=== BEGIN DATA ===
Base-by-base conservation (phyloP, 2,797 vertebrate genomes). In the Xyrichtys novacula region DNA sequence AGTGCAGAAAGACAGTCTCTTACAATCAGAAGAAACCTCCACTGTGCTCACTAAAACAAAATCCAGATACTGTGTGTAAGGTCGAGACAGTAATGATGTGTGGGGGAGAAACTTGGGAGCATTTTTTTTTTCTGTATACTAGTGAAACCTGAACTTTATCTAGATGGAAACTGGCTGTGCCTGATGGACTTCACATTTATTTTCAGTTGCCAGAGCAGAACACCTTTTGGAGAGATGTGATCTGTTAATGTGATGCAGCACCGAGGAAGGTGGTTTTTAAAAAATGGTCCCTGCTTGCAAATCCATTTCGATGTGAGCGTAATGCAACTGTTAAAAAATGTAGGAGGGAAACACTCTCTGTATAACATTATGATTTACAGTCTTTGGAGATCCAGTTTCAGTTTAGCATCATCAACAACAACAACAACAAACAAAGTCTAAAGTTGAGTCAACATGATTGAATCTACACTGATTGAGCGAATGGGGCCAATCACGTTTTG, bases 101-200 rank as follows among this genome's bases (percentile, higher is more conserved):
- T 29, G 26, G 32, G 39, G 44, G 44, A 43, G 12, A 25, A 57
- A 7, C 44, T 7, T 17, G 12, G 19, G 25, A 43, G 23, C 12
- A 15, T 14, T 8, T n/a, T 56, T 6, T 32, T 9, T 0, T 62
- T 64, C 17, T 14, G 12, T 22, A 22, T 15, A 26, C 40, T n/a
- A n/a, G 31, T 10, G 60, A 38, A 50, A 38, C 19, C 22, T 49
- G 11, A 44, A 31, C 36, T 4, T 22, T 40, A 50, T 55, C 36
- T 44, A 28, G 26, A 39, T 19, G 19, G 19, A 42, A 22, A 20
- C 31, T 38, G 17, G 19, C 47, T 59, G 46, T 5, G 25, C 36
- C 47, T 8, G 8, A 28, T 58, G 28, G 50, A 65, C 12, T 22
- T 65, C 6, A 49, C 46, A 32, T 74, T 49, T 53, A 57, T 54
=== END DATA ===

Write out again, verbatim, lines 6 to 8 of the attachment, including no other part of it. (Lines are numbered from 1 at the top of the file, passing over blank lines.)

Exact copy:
- A n/a, G 31, T 10, G 60, A 38, A 50, A 38, C 19, C 22, T 49
- G 11, A 44, A 31, C 36, T 4, T 22, T 40, A 50, T 55, C 36
- T 44, A 28, G 26, A 39, T 19, G 19, G 19, A 42, A 22, A 20